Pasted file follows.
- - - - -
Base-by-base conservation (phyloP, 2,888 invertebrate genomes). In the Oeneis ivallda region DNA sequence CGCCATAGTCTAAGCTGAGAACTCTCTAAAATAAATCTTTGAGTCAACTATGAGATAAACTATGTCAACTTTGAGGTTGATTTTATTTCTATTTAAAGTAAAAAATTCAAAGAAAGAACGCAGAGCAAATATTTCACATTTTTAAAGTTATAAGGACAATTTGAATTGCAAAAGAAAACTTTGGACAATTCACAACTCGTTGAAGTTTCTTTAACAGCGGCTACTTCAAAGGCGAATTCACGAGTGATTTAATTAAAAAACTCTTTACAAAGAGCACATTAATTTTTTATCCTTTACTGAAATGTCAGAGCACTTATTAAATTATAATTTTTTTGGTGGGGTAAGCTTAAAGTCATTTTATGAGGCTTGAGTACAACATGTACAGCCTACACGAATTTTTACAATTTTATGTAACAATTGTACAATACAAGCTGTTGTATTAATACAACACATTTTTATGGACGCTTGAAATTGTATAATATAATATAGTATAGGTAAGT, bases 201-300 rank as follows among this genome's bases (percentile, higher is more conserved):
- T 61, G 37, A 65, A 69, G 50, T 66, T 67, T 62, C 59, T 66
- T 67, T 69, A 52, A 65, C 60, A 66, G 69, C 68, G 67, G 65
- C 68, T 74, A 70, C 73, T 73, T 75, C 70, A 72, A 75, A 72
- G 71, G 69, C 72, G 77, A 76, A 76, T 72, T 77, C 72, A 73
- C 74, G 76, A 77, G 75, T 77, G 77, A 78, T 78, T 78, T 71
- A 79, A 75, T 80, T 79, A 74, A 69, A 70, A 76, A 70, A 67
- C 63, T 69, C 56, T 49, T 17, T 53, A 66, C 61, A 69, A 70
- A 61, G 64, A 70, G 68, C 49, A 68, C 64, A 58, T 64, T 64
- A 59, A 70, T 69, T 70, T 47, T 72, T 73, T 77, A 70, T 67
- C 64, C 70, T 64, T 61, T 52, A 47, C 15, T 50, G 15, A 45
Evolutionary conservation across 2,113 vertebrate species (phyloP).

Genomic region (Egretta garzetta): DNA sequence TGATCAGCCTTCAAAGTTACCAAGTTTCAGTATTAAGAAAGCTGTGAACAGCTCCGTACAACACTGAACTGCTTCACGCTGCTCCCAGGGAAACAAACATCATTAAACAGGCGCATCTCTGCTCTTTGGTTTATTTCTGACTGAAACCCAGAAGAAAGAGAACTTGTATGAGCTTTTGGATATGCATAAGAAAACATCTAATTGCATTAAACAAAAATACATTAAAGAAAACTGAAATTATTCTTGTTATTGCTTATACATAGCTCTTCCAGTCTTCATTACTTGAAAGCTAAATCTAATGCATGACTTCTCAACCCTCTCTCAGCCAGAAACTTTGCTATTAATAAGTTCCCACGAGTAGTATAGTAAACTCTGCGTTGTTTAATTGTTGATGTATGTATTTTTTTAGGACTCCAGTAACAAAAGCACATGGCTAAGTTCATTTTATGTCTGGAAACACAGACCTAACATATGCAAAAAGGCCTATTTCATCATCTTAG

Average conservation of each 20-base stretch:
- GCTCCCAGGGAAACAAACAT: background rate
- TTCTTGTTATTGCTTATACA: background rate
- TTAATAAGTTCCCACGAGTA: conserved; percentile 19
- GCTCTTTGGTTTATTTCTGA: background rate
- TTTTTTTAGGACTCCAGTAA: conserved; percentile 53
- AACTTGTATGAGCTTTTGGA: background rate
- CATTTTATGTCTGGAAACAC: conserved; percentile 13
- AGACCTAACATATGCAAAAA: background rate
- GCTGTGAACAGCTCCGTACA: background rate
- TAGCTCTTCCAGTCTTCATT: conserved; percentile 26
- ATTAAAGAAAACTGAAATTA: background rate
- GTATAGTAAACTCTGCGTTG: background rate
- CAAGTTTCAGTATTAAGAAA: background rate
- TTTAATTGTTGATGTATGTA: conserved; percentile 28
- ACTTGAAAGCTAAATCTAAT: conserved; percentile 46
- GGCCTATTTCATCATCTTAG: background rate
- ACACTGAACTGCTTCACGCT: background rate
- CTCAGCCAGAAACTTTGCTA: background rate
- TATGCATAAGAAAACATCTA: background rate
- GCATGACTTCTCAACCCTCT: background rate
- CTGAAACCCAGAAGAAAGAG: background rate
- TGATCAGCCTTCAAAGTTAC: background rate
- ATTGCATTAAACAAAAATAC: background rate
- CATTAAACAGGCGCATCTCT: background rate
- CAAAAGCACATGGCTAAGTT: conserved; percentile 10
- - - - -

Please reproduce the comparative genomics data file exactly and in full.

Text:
Base-by-base conservation (phyloP, 2,888 invertebrate genomes). In the Oeneis ivallda region DNA sequence CGCCATAGTCTAAGCTGAGAACTCTCTAAAATAAATCTTTGAGTCAACTATGAGATAAACTATGTCAACTTTGAGGTTGATTTTATTTCTATTTAAAGTAAAAAATTCAAAGAAAGAACGCAGAGCAAATATTTCACATTTTTAAAGTTATAAGGACAATTTGAATTGCAAAAGAAAACTTTGGACAATTCACAACTCGTTGAAGTTTCTTTAACAGCGGCTACTTCAAAGGCGAATTCACGAGTGATTTAATTAAAAAACTCTTTACAAAGAGCACATTAATTTTTTATCCTTTACTGAAATGTCAGAGCACTTATTAAATTATAATTTTTTTGGTGGGGTAAGCTTAAAGTCATTTTATGAGGCTTGAGTACAACATGTACAGCCTACACGAATTTTTACAATTTTATGTAACAATTGTACAATACAAGCTGTTGTATTAATACAACACATTTTTATGGACGCTTGAAATTGTATAATATAATATAGTATAGGTAAGT, bases 201-300 rank as follows among this genome's bases (percentile, higher is more conserved):
- T 61, G 37, A 65, A 69, G 50, T 66, T 67, T 62, C 59, T 66
- T 67, T 69, A 52, A 65, C 60, A 66, G 69, C 68, G 67, G 65
- C 68, T 74, A 70, C 73, T 73, T 75, C 70, A 72, A 75, A 72
- G 71, G 69, C 72, G 77, A 76, A 76, T 72, T 77, C 72, A 73
- C 74, G 76, A 77, G 75, T 77, G 77, A 78, T 78, T 78, T 71
- A 79, A 75, T 80, T 79, A 74, A 69, A 70, A 76, A 70, A 67
- C 63, T 69, C 56, T 49, T 17, T 53, A 66, C 61, A 69, A 70
- A 61, G 64, A 70, G 68, C 49, A 68, C 64, A 58, T 64, T 64
- A 59, A 70, T 69, T 70, T 47, T 72, T 73, T 77, A 70, T 67
- C 64, C 70, T 64, T 61, T 52, A 47, C 15, T 50, G 15, A 45
Evolutionary conservation across 2,113 vertebrate species (phyloP).

Genomic region (Egretta garzetta): DNA sequence TGATCAGCCTTCAAAGTTACCAAGTTTCAGTATTAAGAAAGCTGTGAACAGCTCCGTACAACACTGAACTGCTTCACGCTGCTCCCAGGGAAACAAACATCATTAAACAGGCGCATCTCTGCTCTTTGGTTTATTTCTGACTGAAACCCAGAAGAAAGAGAACTTGTATGAGCTTTTGGATATGCATAAGAAAACATCTAATTGCATTAAACAAAAATACATTAAAGAAAACTGAAATTATTCTTGTTATTGCTTATACATAGCTCTTCCAGTCTTCATTACTTGAAAGCTAAATCTAATGCATGACTTCTCAACCCTCTCTCAGCCAGAAACTTTGCTATTAATAAGTTCCCACGAGTAGTATAGTAAACTCTGCGTTGTTTAATTGTTGATGTATGTATTTTTTTAGGACTCCAGTAACAAAAGCACATGGCTAAGTTCATTTTATGTCTGGAAACACAGACCTAACATATGCAAAAAGGCCTATTTCATCATCTTAG

Average conservation of each 20-base stretch:
- GCTCCCAGGGAAACAAACAT: background rate
- TTCTTGTTATTGCTTATACA: background rate
- TTAATAAGTTCCCACGAGTA: conserved; percentile 19
- GCTCTTTGGTTTATTTCTGA: background rate
- TTTTTTTAGGACTCCAGTAA: conserved; percentile 53
- AACTTGTATGAGCTTTTGGA: background rate
- CATTTTATGTCTGGAAACAC: conserved; percentile 13
- AGACCTAACATATGCAAAAA: background rate
- GCTGTGAACAGCTCCGTACA: background rate
- TAGCTCTTCCAGTCTTCATT: conserved; percentile 26
- ATTAAAGAAAACTGAAATTA: background rate
- GTATAGTAAACTCTGCGTTG: background rate
- CAAGTTTCAGTATTAAGAAA: background rate
- TTTAATTGTTGATGTATGTA: conserved; percentile 28
- ACTTGAAAGCTAAATCTAAT: conserved; percentile 46
- GGCCTATTTCATCATCTTAG: background rate
- ACACTGAACTGCTTCACGCT: background rate
- CTCAGCCAGAAACTTTGCTA: background rate
- TATGCATAAGAAAACATCTA: background rate
- GCATGACTTCTCAACCCTCT: background rate
- CTGAAACCCAGAAGAAAGAG: background rate
- TGATCAGCCTTCAAAGTTAC: background rate
- ATTGCATTAAACAAAAATAC: background rate
- CATTAAACAGGCGCATCTCT: background rate
- CAAAAGCACATGGCTAAGTT: conserved; percentile 10